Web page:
List Of Contents | Contents of Dubliners, by James Joyce
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straight-laced, but he could not forget that Mr. M'Coy had recently
made a crusade in search of valises and portmanteaus to enable
Mrs. M'Coy to fulfil imaginary engagements in the country. More
than he resented the fact that he had been victimised he resented
such low playing of the game. He answered the question,
therefore, as if Mr. Kernan had asked it. 

The narrative made Mr. Kernan indignant. He was keenly
conscious of his citizenship, wished to live with his city on terms
mutually honourable and resented any affront put upon him by
those whom he called country bumpkins. 

"Is this what we pay rates for?" he asked. "To feed and clothe these
ignorant bostooms... and they're nothing else." 

Mr. Cunningham laughed. He was a Castle official only during
office hours. 

"How could they be anything else, Tom?" he said. 

He assumed a thick, provincial accent and said in a tone of

"65, catch your cabbage!" 

Everyone laughed. Mr. M'Coy, who wanted to enter the
conversation by any door, pretended that he had never heard the
story. Mr. Cunningham said: 

"It is supposed -- they say, you know -- to take place in the depot
where they get these thundering big country fellows, omadhauns,
you know, to drill. The sergeant makes them stand in a row against
the wall and hold up their plates." 

He illustrated the story by grotesque gestures. 

"At dinner, you know. Then he has a bloody big bowl of cabbage
before him on the table and a bloody big spoon like a shovel. He
takes up a wad of cabbage on the spoon and pegs it across the
room and the poor devils have to try and catch it on their plates:
65, catch your cabbage." 

Everyone laughed again: but Mr. Kernan was somewhat indignant
still. He talked of writing a letter to the papers. 

"These yahoos coming up here," he said, "think they can boss the
people. I needn't tell you, Martin, what kind of men they are." 

Mr. Cunningham gave a qualified assent. 

"It's like everything else in this world," he said. "You get some bad
ones and you get some good ones." 

"O yes, you get some good ones, I admit," said Mr. Kernan,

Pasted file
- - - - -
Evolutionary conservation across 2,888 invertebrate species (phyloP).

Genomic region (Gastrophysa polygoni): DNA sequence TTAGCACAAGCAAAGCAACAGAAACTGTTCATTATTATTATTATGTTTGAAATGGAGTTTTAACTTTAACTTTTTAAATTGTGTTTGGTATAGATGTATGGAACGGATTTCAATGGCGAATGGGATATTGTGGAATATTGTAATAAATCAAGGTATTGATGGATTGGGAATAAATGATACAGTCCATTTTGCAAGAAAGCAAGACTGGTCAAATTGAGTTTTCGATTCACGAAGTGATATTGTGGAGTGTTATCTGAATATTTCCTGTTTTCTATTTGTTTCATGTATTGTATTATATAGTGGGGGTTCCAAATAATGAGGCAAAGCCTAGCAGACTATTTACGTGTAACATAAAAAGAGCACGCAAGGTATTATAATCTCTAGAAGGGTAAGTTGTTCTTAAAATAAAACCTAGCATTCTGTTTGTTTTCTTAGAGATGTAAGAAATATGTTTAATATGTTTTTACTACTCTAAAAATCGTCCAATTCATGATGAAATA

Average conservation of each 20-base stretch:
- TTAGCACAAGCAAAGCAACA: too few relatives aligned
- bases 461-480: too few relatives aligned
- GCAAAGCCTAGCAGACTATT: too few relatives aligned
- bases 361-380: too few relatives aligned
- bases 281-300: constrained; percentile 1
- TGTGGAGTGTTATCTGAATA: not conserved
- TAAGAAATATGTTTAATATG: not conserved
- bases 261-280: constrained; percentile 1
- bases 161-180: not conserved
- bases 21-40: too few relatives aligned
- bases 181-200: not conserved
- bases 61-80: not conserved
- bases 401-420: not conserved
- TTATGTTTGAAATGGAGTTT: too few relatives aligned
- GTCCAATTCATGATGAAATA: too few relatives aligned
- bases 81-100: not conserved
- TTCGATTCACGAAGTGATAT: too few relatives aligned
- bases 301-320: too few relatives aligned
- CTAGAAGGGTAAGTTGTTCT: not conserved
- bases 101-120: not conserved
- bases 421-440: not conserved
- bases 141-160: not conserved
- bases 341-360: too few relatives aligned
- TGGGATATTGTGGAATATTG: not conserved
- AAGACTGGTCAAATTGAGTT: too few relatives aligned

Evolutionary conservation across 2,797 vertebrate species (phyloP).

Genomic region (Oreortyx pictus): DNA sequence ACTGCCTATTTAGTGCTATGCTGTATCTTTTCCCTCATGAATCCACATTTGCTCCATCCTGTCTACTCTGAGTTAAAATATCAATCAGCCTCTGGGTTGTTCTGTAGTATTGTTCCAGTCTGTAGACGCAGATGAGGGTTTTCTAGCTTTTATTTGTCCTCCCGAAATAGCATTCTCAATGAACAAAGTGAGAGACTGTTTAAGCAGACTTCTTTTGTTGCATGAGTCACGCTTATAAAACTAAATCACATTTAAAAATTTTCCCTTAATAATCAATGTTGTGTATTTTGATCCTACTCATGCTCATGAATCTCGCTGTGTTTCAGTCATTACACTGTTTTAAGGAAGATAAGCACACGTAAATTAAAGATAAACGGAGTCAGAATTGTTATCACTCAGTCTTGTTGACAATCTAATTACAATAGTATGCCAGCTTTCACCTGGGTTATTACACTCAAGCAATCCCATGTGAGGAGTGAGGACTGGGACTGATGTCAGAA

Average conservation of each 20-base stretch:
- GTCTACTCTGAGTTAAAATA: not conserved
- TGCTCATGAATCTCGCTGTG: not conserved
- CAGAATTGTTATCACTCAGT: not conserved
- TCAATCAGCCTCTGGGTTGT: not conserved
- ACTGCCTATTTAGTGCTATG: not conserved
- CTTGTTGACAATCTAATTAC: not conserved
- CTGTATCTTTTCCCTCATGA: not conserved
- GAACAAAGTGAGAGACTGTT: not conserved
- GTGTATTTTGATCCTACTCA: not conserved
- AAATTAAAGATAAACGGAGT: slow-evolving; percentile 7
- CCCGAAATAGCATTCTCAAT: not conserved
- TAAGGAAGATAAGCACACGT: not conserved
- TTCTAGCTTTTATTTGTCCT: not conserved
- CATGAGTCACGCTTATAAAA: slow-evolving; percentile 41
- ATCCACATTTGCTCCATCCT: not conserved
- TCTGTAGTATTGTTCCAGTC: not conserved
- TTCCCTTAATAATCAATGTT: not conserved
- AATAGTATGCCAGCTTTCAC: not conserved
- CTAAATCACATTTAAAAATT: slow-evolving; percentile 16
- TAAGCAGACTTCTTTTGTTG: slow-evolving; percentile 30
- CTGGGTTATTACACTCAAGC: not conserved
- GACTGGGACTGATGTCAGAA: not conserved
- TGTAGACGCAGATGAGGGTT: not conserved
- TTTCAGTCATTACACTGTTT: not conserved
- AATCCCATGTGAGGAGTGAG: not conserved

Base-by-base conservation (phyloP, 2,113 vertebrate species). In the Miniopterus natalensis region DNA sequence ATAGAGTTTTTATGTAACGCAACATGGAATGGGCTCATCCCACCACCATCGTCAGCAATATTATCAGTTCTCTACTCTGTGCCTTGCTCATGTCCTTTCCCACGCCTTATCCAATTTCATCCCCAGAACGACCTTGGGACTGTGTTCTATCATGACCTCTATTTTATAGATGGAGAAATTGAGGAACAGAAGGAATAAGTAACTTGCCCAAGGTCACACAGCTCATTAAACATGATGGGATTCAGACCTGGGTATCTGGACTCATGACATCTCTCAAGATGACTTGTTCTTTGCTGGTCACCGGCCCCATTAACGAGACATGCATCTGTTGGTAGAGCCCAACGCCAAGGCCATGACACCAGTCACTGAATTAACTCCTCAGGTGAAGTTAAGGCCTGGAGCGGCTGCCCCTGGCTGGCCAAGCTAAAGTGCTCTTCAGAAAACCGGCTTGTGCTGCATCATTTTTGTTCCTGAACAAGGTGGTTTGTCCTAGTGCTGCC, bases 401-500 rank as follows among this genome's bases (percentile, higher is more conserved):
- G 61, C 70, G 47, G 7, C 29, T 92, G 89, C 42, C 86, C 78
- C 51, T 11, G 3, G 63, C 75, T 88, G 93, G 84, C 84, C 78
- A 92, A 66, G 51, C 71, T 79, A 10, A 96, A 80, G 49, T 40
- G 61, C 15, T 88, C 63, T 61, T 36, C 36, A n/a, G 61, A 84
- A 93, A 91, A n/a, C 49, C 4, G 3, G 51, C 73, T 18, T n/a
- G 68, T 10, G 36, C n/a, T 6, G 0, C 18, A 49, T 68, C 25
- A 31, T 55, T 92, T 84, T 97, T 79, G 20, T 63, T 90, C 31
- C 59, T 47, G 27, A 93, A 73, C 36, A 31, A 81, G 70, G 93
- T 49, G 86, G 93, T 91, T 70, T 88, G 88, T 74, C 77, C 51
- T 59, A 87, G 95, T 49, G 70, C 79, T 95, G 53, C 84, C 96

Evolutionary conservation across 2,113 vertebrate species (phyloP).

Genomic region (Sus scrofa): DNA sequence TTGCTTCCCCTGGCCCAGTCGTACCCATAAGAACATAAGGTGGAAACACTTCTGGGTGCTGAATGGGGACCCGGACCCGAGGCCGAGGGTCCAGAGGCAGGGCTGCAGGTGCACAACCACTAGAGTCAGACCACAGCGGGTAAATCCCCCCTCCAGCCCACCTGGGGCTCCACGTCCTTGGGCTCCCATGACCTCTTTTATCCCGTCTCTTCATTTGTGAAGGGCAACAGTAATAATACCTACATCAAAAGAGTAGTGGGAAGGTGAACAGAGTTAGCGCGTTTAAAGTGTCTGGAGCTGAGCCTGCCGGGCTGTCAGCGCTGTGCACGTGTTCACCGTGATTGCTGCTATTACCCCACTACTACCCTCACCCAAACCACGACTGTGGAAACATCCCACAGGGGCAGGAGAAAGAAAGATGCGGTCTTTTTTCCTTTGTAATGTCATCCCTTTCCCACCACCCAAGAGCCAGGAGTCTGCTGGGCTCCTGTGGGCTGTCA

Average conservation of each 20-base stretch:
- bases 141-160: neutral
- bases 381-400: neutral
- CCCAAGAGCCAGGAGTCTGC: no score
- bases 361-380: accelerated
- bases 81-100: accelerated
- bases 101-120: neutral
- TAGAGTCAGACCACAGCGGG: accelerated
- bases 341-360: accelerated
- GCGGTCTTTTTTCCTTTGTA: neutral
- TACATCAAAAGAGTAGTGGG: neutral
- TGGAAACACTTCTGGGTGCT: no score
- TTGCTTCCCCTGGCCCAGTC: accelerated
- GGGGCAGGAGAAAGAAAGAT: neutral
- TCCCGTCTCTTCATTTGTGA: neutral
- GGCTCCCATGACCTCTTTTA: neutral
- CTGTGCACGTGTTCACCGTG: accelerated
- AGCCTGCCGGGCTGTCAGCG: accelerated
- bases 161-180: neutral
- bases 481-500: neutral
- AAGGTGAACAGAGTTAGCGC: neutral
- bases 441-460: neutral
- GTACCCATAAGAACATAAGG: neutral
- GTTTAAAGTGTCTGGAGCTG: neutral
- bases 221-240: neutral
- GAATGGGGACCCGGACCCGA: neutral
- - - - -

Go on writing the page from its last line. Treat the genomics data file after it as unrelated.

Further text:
"It's better to have nothing to say to them," said Mr. M'Coy. "That's
my opinion!" 

Mrs. Kernan entered the room and, placing a tray on the table,

"Help yourselves, gentlemen." 

Mr. Power stood up to officiate, offering her his chair. She
declined it, saying she was ironing downstairs, and, after having
exchanged a nod with Mr. Cunningham behind Mr. Power's back,
prepared to leave the room. Her husband called out to her: 

"And have you nothing for me, duckie?" 

"O, you! The back of my hand to you!" said Mrs. Kernan tartly. 

Her husband called after her: 

"Nothing for poor little hubby!" 

He assumed such a comical face and voice that the distribution of
the bottles of stout took place amid general merriment. 

The gentlemen drank from their glasses, set the glasses again on
the table and paused. Then Mr. Cunningham turned towards Mr.
Power and said casually: 

"On Thursday night, you said, Jack " 

"Thursday, yes," said Mr. Power. 

"Righto!" said Mr. Cunningham promptly. 

"We can meet in M'Auley's," said Mr. M'Coy. "That'll be the most
convenient place." 

"But we mustn't be late," said Mr. Power earnestly, "because it is
sure to be crammed to the doors." 

"We can meet at half-seven," said Mr. M'Coy. 

"Righto!" said Mr. Cunningham. 

"Half-seven at M'Auley's be it!" 

There was a short silence. Mr. Kernan waited to see whether he
would be taken into his friends' confidence. Then he asked: 

"What's in the wind?" 

"O, it's nothing," said Mr. Cunningham. "It's only a little matter
that we're arranging about for Thursday." 

"The opera, is it?" said Mr. Kernan. 

"No, no," said Mr. Cunningham in an evasive tone, "it's just a
little... spiritual matter." 

"0," said Mr. Kernan. 

There was silence again. Then Mr. Power said, point blank: 

"To tell you the truth, Tom, we're going to make a retreat." 

"Yes, that's it," said Mr. Cunningham, "Jack and I and M'Coy here
-- we're all going to wash the pot." 

He uttered the metaphor with a certain homely energy and,
encouraged by his own voice, proceeded: 

"You see, we may as well all admit we're a nice collection of
scoundrels, one and all. I say, one and all," he added with gruff
charity and turning to Mr. Power. "Own up now!" 

"I own up," said Mr. Power. 

"And I own up," said Mr. M'Coy. 

"So we're going to wash the pot together," said Mr. Cunningham. 

A thought seemed to strike him. He turned suddenly to the invalid
and said: 

"D'ye know what, Tom, has just occurred to me? You night join in
and we'd have a four-handed reel." 

"Good idea," said Mr. Power. "The four of us together." 

Mr. Kernan was silent. The proposal conveyed very little meaning
to his mind, but, understanding that some spiritual agencies were
about to concern themselves on his behalf, he thought he owed it
to his dignity to show a stiff neck. He took no part in the